Japan Geoscience Union Meeting 2018

Presentation information

[JJ] Oral

M (Multidisciplinary and Interdisciplinary) » M-IS Intersection

[M-IS10] Paleoclimatology and paleoceanography

Thu. May 24, 2018 3:30 PM - 5:00 PM A07 (Tokyo Bay Makuhari Hall)

convener:Yusuke Okazaki(Department of Earth and Planetary Sciences, Graduate School of Science, Kyushu University), Atsuhiko Isobe(Research Institute for Applied Mechanics, Kyushu University), Akihisa Kitamura(静岡大学理学部地球科学教室, 共同), Masaki Sano(Faculty of Human Sciences, Waseda University), Hitoshi Hasegawa(Faculty of Science and Technology, Kochi University), Akira Oka(Atmosphere and Ocean Research Institute, The University of Tokyo), Michinobu Kuwae(Center for Marine Environmental Studies), Chairperson:Kuwae Michinobu(愛媛大学沿岸環境科学研究センター)

3:45 PM - 4:00 PM

[MIS10-30] Application of ramped pyrolysis 14C method to postglacial sediment in the Chukchi-Alaskan margin, western Arctic Ocean.

*Kenta Suzuki1, Masanobu Yamamoto1,2, Brad Rosenheim3, Takayuki Omori4, Leonid Polyak5, Seung-Il Nam6 (1.Graduate School of Environmental Science, Hokkaido University, 2.Faculty of Environmental Earth Science, Hokkaido University, 3.College of Marine Science, University of South Florida, 4.University Museum, University of Tokyo, 5.Byrd Polar and Climate Research Center, Ohio State University, 6.Korea Polar Research Institute)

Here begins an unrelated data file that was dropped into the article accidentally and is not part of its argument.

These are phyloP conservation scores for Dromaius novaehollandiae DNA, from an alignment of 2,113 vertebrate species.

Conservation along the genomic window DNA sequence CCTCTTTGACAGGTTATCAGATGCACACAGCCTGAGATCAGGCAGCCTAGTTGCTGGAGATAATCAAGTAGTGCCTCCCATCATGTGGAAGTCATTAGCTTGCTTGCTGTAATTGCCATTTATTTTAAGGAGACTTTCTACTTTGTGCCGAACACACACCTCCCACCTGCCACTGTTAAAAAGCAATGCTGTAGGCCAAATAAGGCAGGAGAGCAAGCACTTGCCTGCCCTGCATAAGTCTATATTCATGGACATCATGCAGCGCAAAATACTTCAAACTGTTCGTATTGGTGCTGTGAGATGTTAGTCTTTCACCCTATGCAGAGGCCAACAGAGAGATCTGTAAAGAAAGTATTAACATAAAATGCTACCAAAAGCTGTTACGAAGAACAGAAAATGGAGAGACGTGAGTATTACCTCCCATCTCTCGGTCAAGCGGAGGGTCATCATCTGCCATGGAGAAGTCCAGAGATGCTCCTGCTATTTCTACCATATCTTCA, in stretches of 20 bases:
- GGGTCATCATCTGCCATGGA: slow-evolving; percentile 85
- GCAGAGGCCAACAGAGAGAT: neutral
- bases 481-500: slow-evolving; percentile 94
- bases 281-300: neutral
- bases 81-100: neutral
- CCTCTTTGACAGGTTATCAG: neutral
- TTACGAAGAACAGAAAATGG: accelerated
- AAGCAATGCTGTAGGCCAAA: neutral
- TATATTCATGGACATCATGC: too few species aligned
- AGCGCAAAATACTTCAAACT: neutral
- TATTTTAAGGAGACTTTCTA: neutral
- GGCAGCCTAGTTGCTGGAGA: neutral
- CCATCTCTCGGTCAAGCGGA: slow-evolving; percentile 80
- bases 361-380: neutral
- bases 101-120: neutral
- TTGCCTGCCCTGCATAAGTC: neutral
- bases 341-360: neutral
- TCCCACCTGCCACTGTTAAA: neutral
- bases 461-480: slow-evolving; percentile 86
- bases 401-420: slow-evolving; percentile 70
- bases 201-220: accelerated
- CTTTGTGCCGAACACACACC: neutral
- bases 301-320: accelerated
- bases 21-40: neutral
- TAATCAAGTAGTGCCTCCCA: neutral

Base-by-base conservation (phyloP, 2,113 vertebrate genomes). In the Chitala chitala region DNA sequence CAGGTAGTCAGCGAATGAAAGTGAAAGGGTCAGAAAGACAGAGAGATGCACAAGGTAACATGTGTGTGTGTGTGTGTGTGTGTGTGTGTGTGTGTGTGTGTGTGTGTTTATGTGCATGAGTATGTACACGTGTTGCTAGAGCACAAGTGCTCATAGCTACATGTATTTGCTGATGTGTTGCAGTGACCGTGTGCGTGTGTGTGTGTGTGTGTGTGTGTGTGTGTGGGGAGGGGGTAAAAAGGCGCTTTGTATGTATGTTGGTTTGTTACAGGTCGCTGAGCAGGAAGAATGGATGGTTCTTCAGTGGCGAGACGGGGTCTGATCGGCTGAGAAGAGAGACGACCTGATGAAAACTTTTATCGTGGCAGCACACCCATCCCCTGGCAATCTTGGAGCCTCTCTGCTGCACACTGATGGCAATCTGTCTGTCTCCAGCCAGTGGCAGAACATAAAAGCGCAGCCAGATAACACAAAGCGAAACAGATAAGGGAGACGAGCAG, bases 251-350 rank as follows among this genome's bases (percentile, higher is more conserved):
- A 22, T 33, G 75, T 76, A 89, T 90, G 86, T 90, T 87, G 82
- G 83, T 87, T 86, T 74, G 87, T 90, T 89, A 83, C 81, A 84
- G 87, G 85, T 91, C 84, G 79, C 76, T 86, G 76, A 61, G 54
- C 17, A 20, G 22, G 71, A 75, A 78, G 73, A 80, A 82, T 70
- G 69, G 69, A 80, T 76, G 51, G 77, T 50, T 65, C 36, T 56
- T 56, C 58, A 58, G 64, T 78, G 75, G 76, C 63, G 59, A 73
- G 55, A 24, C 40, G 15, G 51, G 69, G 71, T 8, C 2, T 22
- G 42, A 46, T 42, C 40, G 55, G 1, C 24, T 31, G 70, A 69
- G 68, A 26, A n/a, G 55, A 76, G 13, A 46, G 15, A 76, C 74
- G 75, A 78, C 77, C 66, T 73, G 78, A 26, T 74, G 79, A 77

The Arctic Ocean underwent dramatic climate changes in the past. Changes in sea-ice extent and ocean currents in the Arctic Ocean cause changes in surface albedo and deep water formation, which drove global climatic changes. However, Arctic paleoceanographic studies have been limited compared to the other oceans due to chronostratigraphic difficulties. One of the reasons for this is absence of material suitable for 14C dating in the Arctic Ocean sediments deposited since the last glacial maximum. To enable improved age constraints for sediments impoverished in datable material, we apply ramped pyrolysis 14C method (Rosenheim et al., 2008) to sedimentary records from the Chukchi-Alaska margin recovering Holocene to late-glacial deposits. Samples were divided into five fraction products by gradual heating sedimentary organic carbon from ambient room temperature to 900°C. The thermographs show a trimodal pattern of organic matter decomposition over temperature, and we consider that CO2 generated at the lowest temperature range was derived from autochthonous organic carbon contemporaneous with sediment deposition, similar to studies in the Antarctic margin and elsewhere. For verification of results, some of the samples treated for ramped pyrolysis 14C were taken from intervals dated earlier by AMS 14C using bivalve shells. The ages of lowest temperature split showed older ages than the radiocarbon ages derived from bivalve shells indicating that those splits were still mixtures and not pure autochthonous organic matter. The relationship between radiocarbon ages of generated gas and pyrolysis temperature is linear. We used this empirical relationship to determine the optimal temperature yielding pure marine organic carbon and estimated age of horizons by sampling at those temperatures. We compare these ages to mixing model ages decoupling the simpler mixtures represented by our original low-temperature splits, which were consistent with the bivalve ages.